Growing together – greenbelt groups to unite for protest march against housing plans

Campaigners opposed to the concreting over of large swathes of greenbelt and greenfield in Crompton, Royton and Shaw are on the march.

A united demonstration of local ‘save greenbelt’ groups will walk to Tandle Hill on Sunday, March 3 in a show of solidarity against the latest proposals in the Greater Manchester Spatial Framework.

In 2016, when the initial controversial homes, jobs and environment document was unveiled, about 3,000 protestors took part in a similar march to the popular country park.

This time, organisers hope that figure will be surpassed after complaints politicians and planners have ignored previous concerns.

About 14,290 homes are proposed to be built between now and 2037 in the Oldham area, an increase of 590 dwellings from the previous allocation.

Several hundred residents attended a drop-in session for the planned Hanging Chadder site at Thornham St James School on Castleton Road earlier this month.

Now ‘Save Royton’s Greenbelt’ supporters are to meet with ‘Save Shaw’s Greenbelt’ campaigners at 11am opposite the Castleton Road school.

Other groups from Chadderton, Middleton, Slattocks and Newhey are to approach from the other side of Tandle Hill in a co-ordinated march to all congregate at the Tandle Hill War Memorial for 12noon.

Noel Mahon, chair of Save Royton Greenbelt, said: “During the 2016 GMSF draft consultation, we organised a similar march which saw more than 3,000 people attend.

“We are expecting an even larger demonstration this time.

“Residents are angry their concerns expressed with regards to building on their beloved greenbelt have been ignored by the respective Oldham and Rochdale Councils.

More information can be found on the web at Or the ‘Save Royton’s Greenbelt’ Facebook page.

Residents’ concerns are shared by local councillors including Oldham Council’s leader of the opposition Cllr Howard Sykes.

“We are totally opposed to any house building on our precious green belt when there are existing brownfield sites that can be built upon first, including cleared sites with planning permission and derelict mills and empty shops in our town centres that can be converted,” he said.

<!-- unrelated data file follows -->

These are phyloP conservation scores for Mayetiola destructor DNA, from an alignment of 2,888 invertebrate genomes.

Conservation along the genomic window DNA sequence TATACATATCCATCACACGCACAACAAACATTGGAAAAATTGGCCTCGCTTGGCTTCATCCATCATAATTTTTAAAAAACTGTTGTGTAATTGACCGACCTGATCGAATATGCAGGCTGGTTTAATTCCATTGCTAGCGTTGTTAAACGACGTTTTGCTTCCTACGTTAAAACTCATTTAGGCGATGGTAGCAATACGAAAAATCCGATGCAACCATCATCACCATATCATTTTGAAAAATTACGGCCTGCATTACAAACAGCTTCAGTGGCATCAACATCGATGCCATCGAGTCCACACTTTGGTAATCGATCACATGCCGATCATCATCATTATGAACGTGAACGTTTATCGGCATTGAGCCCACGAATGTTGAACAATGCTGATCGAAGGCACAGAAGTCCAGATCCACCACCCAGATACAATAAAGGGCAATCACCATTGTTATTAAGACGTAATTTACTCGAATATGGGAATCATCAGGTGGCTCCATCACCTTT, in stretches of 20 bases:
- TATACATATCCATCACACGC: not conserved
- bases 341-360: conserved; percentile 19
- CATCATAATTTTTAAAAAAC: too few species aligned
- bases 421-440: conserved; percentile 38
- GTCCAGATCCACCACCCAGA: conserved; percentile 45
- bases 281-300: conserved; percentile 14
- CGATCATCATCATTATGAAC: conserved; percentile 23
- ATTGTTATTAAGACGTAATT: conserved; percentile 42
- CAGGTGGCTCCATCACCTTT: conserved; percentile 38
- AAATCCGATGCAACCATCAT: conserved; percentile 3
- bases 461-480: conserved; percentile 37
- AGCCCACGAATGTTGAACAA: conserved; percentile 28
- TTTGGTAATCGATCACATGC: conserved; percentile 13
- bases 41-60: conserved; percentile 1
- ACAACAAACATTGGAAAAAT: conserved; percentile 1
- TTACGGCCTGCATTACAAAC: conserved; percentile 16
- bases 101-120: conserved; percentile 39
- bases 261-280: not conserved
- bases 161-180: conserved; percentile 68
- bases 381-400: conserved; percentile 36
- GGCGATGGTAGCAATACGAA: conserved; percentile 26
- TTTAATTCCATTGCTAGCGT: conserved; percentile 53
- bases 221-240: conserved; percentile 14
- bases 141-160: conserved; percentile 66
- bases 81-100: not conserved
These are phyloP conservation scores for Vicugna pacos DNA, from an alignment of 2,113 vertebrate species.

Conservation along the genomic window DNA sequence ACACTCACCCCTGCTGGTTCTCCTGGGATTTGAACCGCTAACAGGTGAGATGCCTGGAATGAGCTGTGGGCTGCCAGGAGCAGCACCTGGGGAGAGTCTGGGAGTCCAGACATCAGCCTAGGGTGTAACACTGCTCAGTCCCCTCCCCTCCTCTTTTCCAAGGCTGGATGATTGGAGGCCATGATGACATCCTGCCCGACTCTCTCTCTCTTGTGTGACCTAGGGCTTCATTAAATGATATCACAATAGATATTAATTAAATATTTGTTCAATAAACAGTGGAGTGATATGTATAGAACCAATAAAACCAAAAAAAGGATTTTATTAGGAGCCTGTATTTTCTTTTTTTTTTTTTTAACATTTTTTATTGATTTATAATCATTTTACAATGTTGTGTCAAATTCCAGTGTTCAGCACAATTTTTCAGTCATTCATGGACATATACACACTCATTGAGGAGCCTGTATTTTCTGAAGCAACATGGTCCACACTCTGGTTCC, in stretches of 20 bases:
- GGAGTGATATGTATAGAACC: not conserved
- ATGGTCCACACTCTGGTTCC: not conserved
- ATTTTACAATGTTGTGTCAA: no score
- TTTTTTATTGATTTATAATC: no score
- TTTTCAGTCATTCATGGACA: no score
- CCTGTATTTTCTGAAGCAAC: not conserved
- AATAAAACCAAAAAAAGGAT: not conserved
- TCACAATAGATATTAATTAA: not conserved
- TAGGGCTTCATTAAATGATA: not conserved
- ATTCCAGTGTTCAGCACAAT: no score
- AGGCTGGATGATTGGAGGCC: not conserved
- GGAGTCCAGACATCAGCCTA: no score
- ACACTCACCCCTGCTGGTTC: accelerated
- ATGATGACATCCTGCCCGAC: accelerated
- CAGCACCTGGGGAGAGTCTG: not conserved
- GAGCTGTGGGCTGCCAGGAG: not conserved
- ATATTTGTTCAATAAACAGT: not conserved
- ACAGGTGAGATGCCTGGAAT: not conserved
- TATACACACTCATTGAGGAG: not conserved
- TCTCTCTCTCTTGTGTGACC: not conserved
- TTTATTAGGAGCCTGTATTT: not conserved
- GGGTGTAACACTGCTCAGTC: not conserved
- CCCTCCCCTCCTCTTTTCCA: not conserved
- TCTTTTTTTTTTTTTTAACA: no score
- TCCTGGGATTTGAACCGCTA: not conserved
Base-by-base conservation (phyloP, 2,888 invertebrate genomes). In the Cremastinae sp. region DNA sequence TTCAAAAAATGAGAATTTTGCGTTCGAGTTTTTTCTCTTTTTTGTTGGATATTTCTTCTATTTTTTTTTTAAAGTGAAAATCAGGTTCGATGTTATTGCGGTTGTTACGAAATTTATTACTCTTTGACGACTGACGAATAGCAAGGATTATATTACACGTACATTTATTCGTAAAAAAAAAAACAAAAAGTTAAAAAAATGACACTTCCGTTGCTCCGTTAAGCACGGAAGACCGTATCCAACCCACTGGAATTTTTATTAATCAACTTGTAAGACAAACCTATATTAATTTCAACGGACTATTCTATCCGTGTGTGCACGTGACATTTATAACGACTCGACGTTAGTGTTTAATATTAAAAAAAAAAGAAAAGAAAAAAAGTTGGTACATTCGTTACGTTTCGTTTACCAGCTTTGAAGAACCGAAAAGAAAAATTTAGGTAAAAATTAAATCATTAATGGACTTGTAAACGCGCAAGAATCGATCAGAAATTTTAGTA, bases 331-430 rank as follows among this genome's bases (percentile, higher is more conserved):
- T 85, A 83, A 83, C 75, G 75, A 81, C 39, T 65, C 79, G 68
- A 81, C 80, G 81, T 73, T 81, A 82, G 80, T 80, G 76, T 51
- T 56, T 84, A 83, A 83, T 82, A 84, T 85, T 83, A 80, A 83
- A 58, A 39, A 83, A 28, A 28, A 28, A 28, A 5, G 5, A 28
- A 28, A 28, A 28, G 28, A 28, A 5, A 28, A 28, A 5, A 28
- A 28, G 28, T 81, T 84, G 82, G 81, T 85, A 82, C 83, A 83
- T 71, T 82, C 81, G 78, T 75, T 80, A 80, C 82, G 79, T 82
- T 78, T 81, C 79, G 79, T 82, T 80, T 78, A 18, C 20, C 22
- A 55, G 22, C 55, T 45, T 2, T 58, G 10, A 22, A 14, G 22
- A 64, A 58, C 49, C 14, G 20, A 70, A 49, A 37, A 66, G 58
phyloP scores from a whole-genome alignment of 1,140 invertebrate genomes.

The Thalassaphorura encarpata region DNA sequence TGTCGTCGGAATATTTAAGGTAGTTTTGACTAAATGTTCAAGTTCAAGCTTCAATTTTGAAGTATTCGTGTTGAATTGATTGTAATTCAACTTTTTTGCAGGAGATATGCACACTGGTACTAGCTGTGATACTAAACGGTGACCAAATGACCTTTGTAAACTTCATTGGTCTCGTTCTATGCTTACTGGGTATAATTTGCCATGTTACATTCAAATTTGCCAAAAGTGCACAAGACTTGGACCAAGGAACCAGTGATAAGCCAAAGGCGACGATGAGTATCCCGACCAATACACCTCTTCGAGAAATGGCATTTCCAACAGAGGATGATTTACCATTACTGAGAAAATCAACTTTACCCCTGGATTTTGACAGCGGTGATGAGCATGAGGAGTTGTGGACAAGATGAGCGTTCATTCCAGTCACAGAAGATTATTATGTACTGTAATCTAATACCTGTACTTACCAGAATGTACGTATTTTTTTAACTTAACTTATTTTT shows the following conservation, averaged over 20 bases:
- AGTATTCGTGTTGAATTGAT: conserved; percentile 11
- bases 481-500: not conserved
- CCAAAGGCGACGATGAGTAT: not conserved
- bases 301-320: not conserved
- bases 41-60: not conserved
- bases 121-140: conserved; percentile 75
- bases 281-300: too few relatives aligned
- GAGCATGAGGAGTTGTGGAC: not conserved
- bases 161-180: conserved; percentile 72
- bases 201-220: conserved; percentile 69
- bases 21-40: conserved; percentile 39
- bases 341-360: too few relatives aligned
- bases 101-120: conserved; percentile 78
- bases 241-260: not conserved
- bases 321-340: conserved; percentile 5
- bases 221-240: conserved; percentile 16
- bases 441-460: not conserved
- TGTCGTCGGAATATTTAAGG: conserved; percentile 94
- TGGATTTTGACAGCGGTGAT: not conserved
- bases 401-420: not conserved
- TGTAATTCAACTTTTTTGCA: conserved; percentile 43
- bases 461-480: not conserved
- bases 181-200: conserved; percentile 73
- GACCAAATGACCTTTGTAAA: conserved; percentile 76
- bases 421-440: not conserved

“These locations are often eyesores and local people would often welcome them being brought back into productive use.

“The greenbelt is irreplaceable and once lost will be lost forever.

“That is why so many residents in this borough are up in arms about Labour’s proposals in the Greater Manchester Spatial Framework.”

He continued: “More affordable homes are needed, including more homes for social rent and for part-ownership, especially for first time buyers and renters on a lower income who need a helping hand to get on the housing ladder.

“With our growing population, we will also need more accessible properties catering for the needs of older people with disabilities, for families with one or more child with disabilities and for young adults with disabilities wishing to live independently.”

Royton North councillor James Larkin has described the revised GMSF plans as “flawed.”

He told the Correspondent: “I welcome the decision by the Mayor and the GMCA to revisit these plans and try to reduce the impact on Greenbelt land.

“However, it is the view of many Roytoners, as well as myself, that again this plan is flawed and does not meet the needs of the people in the north of the borough. Or indeed the north of the conurbation of Greater Manchester.

“For development to be so heavily concentrated to the north of the borough across Royton, Shaw and Crompton, along with the plans in Rochdale, will result in urban sprawl and the loss of the buffer between the towns.

“The numbers both this and the initial draft of the GMSF are based on are flawed.

“I urge the GMCA and the Mayor to push the government again to revisit this. To base projections on pre-Brexit figures is, by any logic, remiss.

“I will stand with the residents of Royton to hopefully minimise, if not remove, the loss of any greenbelt.

“We need a plan for the growth of Royton, Oldham and Greater Manchester, however I do not believe it is this plan.”

The Correspondent has previously requested comments from councillors Amanda Chadderton, Hannah Roberts and Clint Phythian but did not receive a response prior to publication.

• Save Royton’s Greenbelt has set up a JustGiving page to raise funds for their campaign and has reached its first target of £1,000.

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